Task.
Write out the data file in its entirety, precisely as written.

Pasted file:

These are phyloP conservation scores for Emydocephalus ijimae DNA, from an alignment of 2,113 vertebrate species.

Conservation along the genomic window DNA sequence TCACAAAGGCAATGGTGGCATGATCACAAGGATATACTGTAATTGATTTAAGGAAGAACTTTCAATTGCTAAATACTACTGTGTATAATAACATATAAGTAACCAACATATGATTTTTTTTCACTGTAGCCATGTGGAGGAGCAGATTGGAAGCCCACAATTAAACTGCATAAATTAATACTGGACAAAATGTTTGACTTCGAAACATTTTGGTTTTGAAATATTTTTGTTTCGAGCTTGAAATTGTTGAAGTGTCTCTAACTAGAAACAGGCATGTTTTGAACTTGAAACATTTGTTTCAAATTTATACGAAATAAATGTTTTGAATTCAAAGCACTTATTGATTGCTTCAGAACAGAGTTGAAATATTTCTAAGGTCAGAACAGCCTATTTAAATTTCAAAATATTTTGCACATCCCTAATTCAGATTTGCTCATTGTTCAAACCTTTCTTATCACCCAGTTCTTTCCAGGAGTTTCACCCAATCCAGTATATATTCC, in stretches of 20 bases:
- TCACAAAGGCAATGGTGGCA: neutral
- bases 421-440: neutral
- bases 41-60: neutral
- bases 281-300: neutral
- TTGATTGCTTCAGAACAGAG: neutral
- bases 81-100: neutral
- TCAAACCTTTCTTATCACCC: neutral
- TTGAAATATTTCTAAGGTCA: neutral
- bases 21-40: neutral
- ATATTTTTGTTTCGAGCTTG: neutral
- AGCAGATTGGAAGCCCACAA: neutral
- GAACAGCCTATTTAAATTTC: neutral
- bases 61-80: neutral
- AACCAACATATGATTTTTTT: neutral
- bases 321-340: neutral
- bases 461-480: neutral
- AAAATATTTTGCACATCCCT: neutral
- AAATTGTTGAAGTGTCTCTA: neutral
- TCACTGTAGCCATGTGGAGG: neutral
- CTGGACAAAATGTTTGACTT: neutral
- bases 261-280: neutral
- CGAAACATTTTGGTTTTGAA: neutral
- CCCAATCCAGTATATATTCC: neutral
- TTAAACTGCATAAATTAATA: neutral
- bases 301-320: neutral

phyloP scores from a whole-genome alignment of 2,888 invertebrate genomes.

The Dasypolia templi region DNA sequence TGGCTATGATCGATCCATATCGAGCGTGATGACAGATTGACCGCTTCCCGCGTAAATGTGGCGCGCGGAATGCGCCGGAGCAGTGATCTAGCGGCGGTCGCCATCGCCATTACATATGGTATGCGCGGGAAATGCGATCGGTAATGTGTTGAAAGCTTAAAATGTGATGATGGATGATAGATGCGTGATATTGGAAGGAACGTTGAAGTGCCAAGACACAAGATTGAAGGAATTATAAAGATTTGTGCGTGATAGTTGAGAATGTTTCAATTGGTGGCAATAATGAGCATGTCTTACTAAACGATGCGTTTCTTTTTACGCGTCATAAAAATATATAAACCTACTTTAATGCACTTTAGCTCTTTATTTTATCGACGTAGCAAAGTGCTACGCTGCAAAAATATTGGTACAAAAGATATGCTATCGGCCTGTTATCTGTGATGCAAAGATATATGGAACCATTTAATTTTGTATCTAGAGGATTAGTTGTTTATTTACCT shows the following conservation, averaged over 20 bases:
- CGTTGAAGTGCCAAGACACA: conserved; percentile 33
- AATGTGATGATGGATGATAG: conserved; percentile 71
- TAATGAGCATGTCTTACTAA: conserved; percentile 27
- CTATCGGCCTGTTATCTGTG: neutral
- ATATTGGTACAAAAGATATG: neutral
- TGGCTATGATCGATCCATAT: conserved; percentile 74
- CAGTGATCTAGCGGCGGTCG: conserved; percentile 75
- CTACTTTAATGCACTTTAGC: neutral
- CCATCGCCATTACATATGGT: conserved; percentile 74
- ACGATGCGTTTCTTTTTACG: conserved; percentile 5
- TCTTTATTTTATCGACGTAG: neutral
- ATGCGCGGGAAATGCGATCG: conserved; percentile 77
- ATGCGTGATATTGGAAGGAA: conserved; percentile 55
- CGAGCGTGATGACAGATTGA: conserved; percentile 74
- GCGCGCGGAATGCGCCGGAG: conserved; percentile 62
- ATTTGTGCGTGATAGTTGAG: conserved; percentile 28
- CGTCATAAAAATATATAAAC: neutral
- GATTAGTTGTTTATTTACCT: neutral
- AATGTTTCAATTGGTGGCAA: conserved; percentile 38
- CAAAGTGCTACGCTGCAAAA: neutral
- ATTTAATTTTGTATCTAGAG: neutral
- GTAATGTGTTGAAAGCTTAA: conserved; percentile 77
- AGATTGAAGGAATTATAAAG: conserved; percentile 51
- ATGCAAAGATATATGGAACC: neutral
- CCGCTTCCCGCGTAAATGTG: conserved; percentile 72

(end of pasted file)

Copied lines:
These are phyloP conservation scores for Emydocephalus ijimae DNA, from an alignment of 2,113 vertebrate species.

Conservation along the genomic window DNA sequence TCACAAAGGCAATGGTGGCATGATCACAAGGATATACTGTAATTGATTTAAGGAAGAACTTTCAATTGCTAAATACTACTGTGTATAATAACATATAAGTAACCAACATATGATTTTTTTTCACTGTAGCCATGTGGAGGAGCAGATTGGAAGCCCACAATTAAACTGCATAAATTAATACTGGACAAAATGTTTGACTTCGAAACATTTTGGTTTTGAAATATTTTTGTTTCGAGCTTGAAATTGTTGAAGTGTCTCTAACTAGAAACAGGCATGTTTTGAACTTGAAACATTTGTTTCAAATTTATACGAAATAAATGTTTTGAATTCAAAGCACTTATTGATTGCTTCAGAACAGAGTTGAAATATTTCTAAGGTCAGAACAGCCTATTTAAATTTCAAAATATTTTGCACATCCCTAATTCAGATTTGCTCATTGTTCAAACCTTTCTTATCACCCAGTTCTTTCCAGGAGTTTCACCCAATCCAGTATATATTCC, in stretches of 20 bases:
- TCACAAAGGCAATGGTGGCA: neutral
- bases 421-440: neutral
- bases 41-60: neutral
- bases 281-300: neutral
- TTGATTGCTTCAGAACAGAG: neutral
- bases 81-100: neutral
- TCAAACCTTTCTTATCACCC: neutral
- TTGAAATATTTCTAAGGTCA: neutral
- bases 21-40: neutral
- ATATTTTTGTTTCGAGCTTG: neutral
- AGCAGATTGGAAGCCCACAA: neutral
- GAACAGCCTATTTAAATTTC: neutral
- bases 61-80: neutral
- AACCAACATATGATTTTTTT: neutral
- bases 321-340: neutral
- bases 461-480: neutral
- AAAATATTTTGCACATCCCT: neutral
- AAATTGTTGAAGTGTCTCTA: neutral
- TCACTGTAGCCATGTGGAGG: neutral
- CTGGACAAAATGTTTGACTT: neutral
- bases 261-280: neutral
- CGAAACATTTTGGTTTTGAA: neutral
- CCCAATCCAGTATATATTCC: neutral
- TTAAACTGCATAAATTAATA: neutral
- bases 301-320: neutral

phyloP scores from a whole-genome alignment of 2,888 invertebrate genomes.

The Dasypolia templi region DNA sequence TGGCTATGATCGATCCATATCGAGCGTGATGACAGATTGACCGCTTCCCGCGTAAATGTGGCGCGCGGAATGCGCCGGAGCAGTGATCTAGCGGCGGTCGCCATCGCCATTACATATGGTATGCGCGGGAAATGCGATCGGTAATGTGTTGAAAGCTTAAAATGTGATGATGGATGATAGATGCGTGATATTGGAAGGAACGTTGAAGTGCCAAGACACAAGATTGAAGGAATTATAAAGATTTGTGCGTGATAGTTGAGAATGTTTCAATTGGTGGCAATAATGAGCATGTCTTACTAAACGATGCGTTTCTTTTTACGCGTCATAAAAATATATAAACCTACTTTAATGCACTTTAGCTCTTTATTTTATCGACGTAGCAAAGTGCTACGCTGCAAAAATATTGGTACAAAAGATATGCTATCGGCCTGTTATCTGTGATGCAAAGATATATGGAACCATTTAATTTTGTATCTAGAGGATTAGTTGTTTATTTACCT shows the following conservation, averaged over 20 bases:
- CGTTGAAGTGCCAAGACACA: conserved; percentile 33
- AATGTGATGATGGATGATAG: conserved; percentile 71
- TAATGAGCATGTCTTACTAA: conserved; percentile 27
- CTATCGGCCTGTTATCTGTG: neutral
- ATATTGGTACAAAAGATATG: neutral
- TGGCTATGATCGATCCATAT: conserved; percentile 74
- CAGTGATCTAGCGGCGGTCG: conserved; percentile 75
- CTACTTTAATGCACTTTAGC: neutral
- CCATCGCCATTACATATGGT: conserved; percentile 74
- ACGATGCGTTTCTTTTTACG: conserved; percentile 5
- TCTTTATTTTATCGACGTAG: neutral
- ATGCGCGGGAAATGCGATCG: conserved; percentile 77
- ATGCGTGATATTGGAAGGAA: conserved; percentile 55
- CGAGCGTGATGACAGATTGA: conserved; percentile 74
- GCGCGCGGAATGCGCCGGAG: conserved; percentile 62
- ATTTGTGCGTGATAGTTGAG: conserved; percentile 28
- CGTCATAAAAATATATAAAC: neutral
- GATTAGTTGTTTATTTACCT: neutral
- AATGTTTCAATTGGTGGCAA: conserved; percentile 38
- CAAAGTGCTACGCTGCAAAA: neutral
- ATTTAATTTTGTATCTAGAG: neutral
- GTAATGTGTTGAAAGCTTAA: conserved; percentile 77
- AGATTGAAGGAATTATAAAG: conserved; percentile 51
- ATGCAAAGATATATGGAACC: neutral
- CCGCTTCCCGCGTAAATGTG: conserved; percentile 72